Whether having regard to the exercise by the 3rd defendant of its powers and in furtherance of its function and duty to organize, undertake and supervise all elections to the offices of the President and Vice President, the Governor and Deputy Governor of a state, the membership of the Senate, the House of Representatives and the House of Assembly of each state of the federation, as prescribed by sections 76(1), 116(1), 132(1), 153(1)(f) and 178(1) and sections 25 and 30 of the Electoral Act, 2010 and having come out with or announced a schedule or time table for 2019, general election, the 1st defendant can later make a law to re-order, or prescribed a schedule inconsistent with the schedule or order earlier on made by the 3rd defendant under legislation which were at the time of the exercise valid and extant ?
The plantiff further asked for “a declaration that the 3rd defendant is the only body and or institution constitutionally vested with the powers, vires and duties to organize, undertake and supervise elections to the offices of the President and Vice President, the Governor and Deputy Governor of a state, the membership of the Senate, the House of Representatives and the House of Assembly of each state of the federation, including fixing or assigning dates for the said elections and the sequence of same.”
The plaintiff is therefore asking the court for an Order setting aside clause 25 of the Electoral Amendment Bill, 2018
An order of perpetual injunction restraining: “The President of the Fedral Republic of Nigeria, represented by the second defendant, from assenting to the electoral act amendment bill, 2018 as passed by the first defendant.
” The 1st defendant from passing into law, by a two third majority, or any majority at all the said bill as already passed by it.”
When the case was mentioned, counsel to the plaintiff, Wole Olanipekun (SAN), told the court that the defendants were served with the originating summons on March 12, 2018 and as such prepared to go ahead with their argument.
However, counsel to the 1st defendant, Chinelu Ogbazor, argued that the motion was not ripe for hearing, going by the rules of the court that requires a time frame of 48 hours after service before it can be heard.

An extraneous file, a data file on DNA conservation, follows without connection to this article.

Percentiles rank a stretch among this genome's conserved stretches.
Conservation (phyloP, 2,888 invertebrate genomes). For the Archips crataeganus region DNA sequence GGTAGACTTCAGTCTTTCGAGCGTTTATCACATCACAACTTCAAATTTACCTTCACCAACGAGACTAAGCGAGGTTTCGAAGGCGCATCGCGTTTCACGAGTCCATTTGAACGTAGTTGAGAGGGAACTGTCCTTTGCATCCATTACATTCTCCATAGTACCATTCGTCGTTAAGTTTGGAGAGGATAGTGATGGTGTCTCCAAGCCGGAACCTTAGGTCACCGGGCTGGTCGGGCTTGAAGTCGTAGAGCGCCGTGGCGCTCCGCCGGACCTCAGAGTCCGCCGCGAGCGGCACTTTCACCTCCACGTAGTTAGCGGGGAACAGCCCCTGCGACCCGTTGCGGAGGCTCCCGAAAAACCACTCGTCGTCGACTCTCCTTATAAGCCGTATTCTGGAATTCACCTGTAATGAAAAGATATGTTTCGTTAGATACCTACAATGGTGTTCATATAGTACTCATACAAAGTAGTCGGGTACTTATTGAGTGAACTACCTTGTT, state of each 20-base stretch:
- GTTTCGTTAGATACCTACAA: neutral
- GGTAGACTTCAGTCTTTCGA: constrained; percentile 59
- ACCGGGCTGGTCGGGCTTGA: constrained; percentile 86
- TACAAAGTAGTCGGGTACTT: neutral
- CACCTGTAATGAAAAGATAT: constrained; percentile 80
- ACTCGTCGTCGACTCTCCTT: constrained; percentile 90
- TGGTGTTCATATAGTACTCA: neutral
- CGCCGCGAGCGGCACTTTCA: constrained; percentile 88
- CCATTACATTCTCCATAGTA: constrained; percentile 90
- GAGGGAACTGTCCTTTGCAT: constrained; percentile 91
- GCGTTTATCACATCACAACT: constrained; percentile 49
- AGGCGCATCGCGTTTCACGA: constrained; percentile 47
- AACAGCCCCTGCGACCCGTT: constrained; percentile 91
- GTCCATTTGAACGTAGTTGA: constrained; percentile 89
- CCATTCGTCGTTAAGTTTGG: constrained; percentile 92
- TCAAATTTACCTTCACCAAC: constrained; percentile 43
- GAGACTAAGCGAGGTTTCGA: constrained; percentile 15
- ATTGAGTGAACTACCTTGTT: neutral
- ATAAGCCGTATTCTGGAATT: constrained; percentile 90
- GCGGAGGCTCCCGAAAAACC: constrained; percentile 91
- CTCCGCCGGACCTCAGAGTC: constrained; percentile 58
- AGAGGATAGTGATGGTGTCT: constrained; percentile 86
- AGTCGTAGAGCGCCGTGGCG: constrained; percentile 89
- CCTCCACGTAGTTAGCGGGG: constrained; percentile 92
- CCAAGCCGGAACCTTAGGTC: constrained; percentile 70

The counsel in addition said the 1st defendant is entitled to seven days within which it can respond to any motion, and with the permission of the court would be asking for a short adjournment to prepare their reply to the motion.
However, Taminu Inuwa, counsel to the 3rd defendant did not oppose to the hearing of the motion.
Responding to the request for an adjournment, Olanipekun however noted that the plaintiff would not be opposing the request if the counsel to the 1st defendant would give an undertaken that his client ( National Assembly) would not take any action that would affect the res of litigation until the determination of the matter.
But, Ogbazor declined to take any undertaken, stressing that the time given by law to respond to the motion has not elapsed, adding that it was served with the court process less than 48 hours ago.
Her refusal prompted the plaintiff to move an oral application for a preservative order.
Olanipekun contended that following the refusal of the President to assent to the bail, the National Assembly with the powers vested in it can go ahead and override the President and thereby pass the bill into law while the matter is pending.
The matter was adjourned till March 20.

Author: News Editor

7714 stories / Browse all stories

Related Stories »

Provide your email below, and we will notify you the latest news freely.

sjdating    

calendar »

March 2018
M T W T F S S
« Feb   Apr »
 1234
567891011
12131415161718
19202122232425
262728293031